Sunday, September 9, 2012

Large oak near the Lutheran Church and playground
Looking back over my posts I realize I make it seem too wonderful up here in the North.  Truthfully it is no more or less wonderful than it is down South.  It just depends on your attitude.  But, I have concluded that they have come to appreciate some things that I also appreciate and I make a special note of those things

One of those things is their appreciation of trees up here in the village.  The oak photo shows an impressive huge specimen in a large field next to our favorite playground, all belonging to the Lutheran Church.
Utility wire & pole co-exiting with tree

 The next picture shows how the trees are allowed to grow around the utility lines (phone and electric).  This is something we would never see at home.  Our local electric utility (full disclosure:they pay our pension) hacks trees into unmentionable and unnatural  shapes.  It would often be kinder to cut them down completely, at least visually more humane.

Maples lining the drive

How do they get away with not doing it here?  I also heard a local pastor say that in order to cut a tree between the road and the sidewalks, you had to get a permit and pay a ten dollar per tree fee.  I guess the long and short of it is that people here have demanded that the trees be protected and the local government enforces the wishes of the locals.  Back home I think the utility companies have demanded and the people have not protested, and the government protects the utilities.   In the South it seems that we like to make a protest after the fact and carry on about government intervention, but we aren't too good at thinking about what we ultimately want.  Intentionality is one of our means of protecting ourselves against poor planning. What kind of outcome do you want in the future?  Maybe I am just sensitive to this because I work with plants a lot.  Trees take a long time to grow.  If you mess them up, you aren't going to be able to "fix them" very well.  You can't run down to WalMart and buy a new fifty year old tree on sale next spring, or Lowe's or Home Depot.  It just make sense to be a little more protective and careful with some things.  Trees are renewable, but they aren't easily and comparatively replaceable.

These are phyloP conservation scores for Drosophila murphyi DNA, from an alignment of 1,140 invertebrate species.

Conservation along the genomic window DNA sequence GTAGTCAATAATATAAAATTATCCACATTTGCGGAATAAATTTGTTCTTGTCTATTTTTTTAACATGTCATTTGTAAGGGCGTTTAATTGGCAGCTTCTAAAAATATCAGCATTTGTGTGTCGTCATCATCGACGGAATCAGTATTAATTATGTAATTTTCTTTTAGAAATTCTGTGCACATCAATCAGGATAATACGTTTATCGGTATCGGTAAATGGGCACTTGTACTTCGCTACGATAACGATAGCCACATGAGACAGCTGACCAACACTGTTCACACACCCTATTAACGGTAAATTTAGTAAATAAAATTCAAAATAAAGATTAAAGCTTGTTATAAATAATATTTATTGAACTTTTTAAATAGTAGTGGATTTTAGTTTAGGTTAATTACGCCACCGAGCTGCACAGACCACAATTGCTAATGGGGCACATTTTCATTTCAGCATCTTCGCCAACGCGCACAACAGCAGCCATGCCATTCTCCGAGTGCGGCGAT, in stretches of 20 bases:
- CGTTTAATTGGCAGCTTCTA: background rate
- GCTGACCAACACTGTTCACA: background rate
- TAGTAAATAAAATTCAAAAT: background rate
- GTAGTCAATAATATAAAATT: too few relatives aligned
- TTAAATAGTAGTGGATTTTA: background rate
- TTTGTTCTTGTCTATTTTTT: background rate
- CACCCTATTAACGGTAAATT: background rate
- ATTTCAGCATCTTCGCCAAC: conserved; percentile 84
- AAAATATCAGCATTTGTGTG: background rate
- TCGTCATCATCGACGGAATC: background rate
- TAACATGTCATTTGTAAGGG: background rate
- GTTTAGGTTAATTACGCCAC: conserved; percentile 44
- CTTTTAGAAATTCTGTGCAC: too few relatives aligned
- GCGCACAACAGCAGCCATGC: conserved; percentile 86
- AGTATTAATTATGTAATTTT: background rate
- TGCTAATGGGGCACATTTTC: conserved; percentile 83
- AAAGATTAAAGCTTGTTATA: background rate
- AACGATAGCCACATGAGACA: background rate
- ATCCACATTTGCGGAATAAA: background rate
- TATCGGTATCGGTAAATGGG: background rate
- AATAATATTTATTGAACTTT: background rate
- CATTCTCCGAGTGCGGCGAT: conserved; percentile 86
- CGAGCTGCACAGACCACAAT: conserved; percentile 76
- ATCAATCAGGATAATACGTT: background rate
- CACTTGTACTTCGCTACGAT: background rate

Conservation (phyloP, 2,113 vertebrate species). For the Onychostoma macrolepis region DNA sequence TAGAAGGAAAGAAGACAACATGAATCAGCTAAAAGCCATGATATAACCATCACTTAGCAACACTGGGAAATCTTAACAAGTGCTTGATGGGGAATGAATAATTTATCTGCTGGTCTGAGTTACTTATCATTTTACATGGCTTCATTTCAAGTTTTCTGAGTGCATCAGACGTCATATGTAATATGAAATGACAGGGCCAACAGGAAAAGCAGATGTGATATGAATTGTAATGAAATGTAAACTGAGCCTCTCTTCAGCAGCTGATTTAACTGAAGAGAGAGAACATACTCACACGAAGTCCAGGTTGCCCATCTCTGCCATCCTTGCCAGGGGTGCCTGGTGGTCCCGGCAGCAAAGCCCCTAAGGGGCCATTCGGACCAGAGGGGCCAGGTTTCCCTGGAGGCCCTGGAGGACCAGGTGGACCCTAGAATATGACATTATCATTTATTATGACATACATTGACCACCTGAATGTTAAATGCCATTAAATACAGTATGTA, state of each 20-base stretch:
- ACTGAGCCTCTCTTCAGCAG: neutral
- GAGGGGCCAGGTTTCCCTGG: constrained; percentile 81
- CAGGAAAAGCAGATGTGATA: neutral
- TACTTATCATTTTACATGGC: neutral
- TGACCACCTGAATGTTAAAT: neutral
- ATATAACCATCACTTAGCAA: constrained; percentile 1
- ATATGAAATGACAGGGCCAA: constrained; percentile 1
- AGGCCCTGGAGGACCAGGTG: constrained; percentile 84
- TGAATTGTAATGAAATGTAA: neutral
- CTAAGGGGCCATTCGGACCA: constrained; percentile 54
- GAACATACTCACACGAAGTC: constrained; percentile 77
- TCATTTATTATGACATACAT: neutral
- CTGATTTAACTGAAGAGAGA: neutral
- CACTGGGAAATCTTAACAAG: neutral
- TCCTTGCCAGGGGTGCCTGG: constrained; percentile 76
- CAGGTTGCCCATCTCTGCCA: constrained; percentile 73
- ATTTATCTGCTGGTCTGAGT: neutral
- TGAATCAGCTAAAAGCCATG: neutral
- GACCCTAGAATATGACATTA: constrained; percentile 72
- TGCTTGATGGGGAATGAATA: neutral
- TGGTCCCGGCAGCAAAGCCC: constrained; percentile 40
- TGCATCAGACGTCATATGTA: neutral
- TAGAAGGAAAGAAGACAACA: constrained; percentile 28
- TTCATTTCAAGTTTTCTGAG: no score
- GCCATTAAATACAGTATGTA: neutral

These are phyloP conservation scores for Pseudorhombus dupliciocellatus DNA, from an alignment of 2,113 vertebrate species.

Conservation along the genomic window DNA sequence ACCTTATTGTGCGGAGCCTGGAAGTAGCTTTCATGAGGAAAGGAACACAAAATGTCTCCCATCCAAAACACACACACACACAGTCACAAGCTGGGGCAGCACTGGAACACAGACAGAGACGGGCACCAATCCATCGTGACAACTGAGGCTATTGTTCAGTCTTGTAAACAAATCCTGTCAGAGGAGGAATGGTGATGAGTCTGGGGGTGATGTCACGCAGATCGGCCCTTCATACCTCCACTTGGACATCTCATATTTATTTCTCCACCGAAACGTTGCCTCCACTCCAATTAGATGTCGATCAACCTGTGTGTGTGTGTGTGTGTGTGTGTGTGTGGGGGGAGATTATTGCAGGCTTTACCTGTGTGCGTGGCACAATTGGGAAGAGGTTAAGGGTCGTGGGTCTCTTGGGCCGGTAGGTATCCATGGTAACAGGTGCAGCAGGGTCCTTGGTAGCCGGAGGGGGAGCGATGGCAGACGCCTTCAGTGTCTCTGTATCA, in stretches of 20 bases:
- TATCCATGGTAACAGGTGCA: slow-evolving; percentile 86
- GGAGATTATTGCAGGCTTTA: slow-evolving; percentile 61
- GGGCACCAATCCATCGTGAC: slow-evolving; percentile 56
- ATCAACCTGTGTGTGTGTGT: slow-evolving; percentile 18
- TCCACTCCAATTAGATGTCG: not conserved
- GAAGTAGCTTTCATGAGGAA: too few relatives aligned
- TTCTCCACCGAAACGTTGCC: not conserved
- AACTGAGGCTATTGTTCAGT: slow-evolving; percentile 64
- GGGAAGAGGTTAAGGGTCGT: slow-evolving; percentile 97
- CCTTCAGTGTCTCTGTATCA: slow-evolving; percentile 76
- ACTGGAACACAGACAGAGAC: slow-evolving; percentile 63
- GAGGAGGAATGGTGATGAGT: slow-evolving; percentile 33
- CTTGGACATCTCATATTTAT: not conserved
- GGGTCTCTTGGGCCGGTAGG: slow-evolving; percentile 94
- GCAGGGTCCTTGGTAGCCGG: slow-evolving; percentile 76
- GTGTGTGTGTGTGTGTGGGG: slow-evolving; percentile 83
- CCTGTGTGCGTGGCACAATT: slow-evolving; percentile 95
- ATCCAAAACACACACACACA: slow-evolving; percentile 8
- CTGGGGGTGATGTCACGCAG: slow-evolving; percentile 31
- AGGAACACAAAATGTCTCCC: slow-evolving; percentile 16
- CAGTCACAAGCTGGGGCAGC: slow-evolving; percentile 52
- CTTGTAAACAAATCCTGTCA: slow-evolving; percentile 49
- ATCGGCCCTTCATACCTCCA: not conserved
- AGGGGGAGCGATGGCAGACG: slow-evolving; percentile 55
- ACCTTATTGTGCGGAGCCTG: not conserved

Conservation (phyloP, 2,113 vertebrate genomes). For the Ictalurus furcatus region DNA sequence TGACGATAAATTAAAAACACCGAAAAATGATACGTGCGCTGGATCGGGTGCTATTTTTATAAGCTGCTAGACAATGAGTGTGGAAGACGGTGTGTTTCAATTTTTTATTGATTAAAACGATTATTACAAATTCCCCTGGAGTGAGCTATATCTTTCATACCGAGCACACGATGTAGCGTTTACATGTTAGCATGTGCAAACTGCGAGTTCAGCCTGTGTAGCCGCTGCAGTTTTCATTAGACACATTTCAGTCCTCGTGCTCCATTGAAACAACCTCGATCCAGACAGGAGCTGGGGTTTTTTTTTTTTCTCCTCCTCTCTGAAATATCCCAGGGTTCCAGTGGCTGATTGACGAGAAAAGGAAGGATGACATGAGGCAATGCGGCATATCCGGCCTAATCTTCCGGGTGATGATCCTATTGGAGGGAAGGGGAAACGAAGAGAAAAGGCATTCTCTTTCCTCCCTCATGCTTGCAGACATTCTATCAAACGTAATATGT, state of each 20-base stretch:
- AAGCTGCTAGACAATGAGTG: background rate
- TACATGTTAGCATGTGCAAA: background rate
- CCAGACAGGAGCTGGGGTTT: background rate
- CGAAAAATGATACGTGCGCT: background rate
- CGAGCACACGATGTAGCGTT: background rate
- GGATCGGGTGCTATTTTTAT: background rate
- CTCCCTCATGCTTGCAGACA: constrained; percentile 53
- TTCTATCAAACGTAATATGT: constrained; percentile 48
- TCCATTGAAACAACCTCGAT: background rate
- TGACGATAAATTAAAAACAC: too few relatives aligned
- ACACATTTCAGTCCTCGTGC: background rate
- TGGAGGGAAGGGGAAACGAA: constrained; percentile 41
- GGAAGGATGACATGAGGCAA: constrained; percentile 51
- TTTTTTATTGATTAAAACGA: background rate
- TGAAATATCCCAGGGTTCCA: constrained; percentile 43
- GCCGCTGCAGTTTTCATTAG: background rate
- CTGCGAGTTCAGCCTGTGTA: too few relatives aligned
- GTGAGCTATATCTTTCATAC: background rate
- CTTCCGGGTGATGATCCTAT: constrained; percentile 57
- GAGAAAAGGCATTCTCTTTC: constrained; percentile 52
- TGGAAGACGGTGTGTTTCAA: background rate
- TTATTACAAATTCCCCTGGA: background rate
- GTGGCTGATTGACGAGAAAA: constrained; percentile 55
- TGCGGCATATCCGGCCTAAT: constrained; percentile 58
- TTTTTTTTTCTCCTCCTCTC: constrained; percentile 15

Polly's grave marker
The row of maples lining the drive is in one of the  local cemeteries.  I have found three local cemeteries within easy strolling distance here.  The maples line the road that drives through the center of one of the cemeteries. In a different cemetery, the grave headstone pictured gives the birth date of Polly as April 10, 1776.  I think there were older markers there, but they were difficult to read.  Maybe I will try to make some rubbings to see if I can decipher the dates.  The cemetery with this marker is near the site of Fort Sullivan, a Revolutionary Era fort.

The climate in the North is hard on things; trees, houses and roads.  Maybe because of that, they are just more willing to plan and insist on maintaining things and looking toward the future.  I don't know, but it does give some food for thought.


  1. i love trees too! they make our planet special. good blog entry M, really great to read!